Software Design data visualization project

Project maintained by coreyacl Hosted on GitHub Pages — Theme by mattgraham

Occupation Visualization - Software Design Project Spring 2018

This is a data visualization project concerning occupations in the United States. This project was created for the Software Design class at Olin College of Engineering.

Find out about Our Code Instructions at Readme About our Project Evolution Sources at Sources

Our Goal

Ever wonder how cool seeing different types of data can be? Visualizing data can show you what something in the world is like more comprehensively and accurately than your personal experiences can. We did too! Through our endevours we aim to answer these questions:

Our Final Results

Link to Video

Our User Interface opens to a home page with pictures of the different professions

The user can select a profession and see the graphs we’ve generated for it.

What Our Results Tell Us:

In all, a few aspects of our results gave us some unexpected insights into the lives of different professionals, but we wished that we had more.

For one, our hypothesis going in was disproven. We thought that there would be a correlation between high suicide rate and low income, signaling lower happiness levels for low income professionals. However, what we found was that there wasn’t a direct correlation. Farmers, who make the least amount of money, have the second lowest suicide rate. Furthermore, plumbers have the highest suicide rate of all our mapped professions. We couldn’t find a correlation between suicide rate and any other factor we searched for- therefore, we think that happiness factor has to do with some data that is more complex and outside the data range that we had.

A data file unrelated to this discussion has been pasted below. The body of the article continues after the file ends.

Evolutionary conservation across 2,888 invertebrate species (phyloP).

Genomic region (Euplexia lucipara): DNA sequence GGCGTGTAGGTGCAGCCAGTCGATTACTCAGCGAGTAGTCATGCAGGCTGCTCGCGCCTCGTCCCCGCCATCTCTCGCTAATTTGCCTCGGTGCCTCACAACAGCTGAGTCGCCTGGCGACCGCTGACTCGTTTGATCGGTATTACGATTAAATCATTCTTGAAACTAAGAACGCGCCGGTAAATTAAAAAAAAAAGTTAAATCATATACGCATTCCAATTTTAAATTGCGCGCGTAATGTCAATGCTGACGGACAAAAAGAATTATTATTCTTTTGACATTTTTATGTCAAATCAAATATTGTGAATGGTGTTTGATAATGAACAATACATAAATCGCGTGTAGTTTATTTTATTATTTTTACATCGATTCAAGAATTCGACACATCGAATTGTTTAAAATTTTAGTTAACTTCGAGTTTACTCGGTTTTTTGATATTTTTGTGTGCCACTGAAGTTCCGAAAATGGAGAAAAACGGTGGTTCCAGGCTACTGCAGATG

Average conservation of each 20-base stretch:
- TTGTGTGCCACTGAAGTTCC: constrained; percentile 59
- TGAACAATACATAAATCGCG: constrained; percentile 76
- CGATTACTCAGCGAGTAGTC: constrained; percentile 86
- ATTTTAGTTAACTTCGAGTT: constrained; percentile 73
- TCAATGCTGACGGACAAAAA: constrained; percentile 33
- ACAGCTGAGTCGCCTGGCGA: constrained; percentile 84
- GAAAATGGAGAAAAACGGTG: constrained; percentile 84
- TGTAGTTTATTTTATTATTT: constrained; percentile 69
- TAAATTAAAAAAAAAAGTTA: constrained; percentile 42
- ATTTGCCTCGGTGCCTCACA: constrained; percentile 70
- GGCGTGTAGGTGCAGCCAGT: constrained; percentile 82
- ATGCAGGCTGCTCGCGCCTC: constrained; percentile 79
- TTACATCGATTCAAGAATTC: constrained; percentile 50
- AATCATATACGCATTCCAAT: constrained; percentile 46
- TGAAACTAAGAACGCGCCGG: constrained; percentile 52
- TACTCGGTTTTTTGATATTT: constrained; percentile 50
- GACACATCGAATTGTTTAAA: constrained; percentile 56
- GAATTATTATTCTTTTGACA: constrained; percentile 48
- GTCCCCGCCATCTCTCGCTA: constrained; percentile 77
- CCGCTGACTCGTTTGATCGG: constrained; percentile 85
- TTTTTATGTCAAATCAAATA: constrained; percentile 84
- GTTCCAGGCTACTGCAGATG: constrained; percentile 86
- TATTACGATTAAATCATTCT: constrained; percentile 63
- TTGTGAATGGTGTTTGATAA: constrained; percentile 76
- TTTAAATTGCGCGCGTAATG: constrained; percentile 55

Plumber did show however the lowest percentage of women- even lower than the other shown STEM fields. This visualizations underscores the gender divide in a profession that’s usually not advicated for.

Another part of professionals’ lives that we can glean from the maps is that people who work high paying jobs usually live in urban areas. That means highly-paid professionals will be living in apartments while people like farmers live in houses. The heat maps are also telling of where “hotspots” in a professional field are. For example, the software developers’ map shows that there are a lot of software developers in Washington and Microsoft is situated in Washington.

In the future, we hope to have more data that can more accurate portray the complexity of an individual’s life.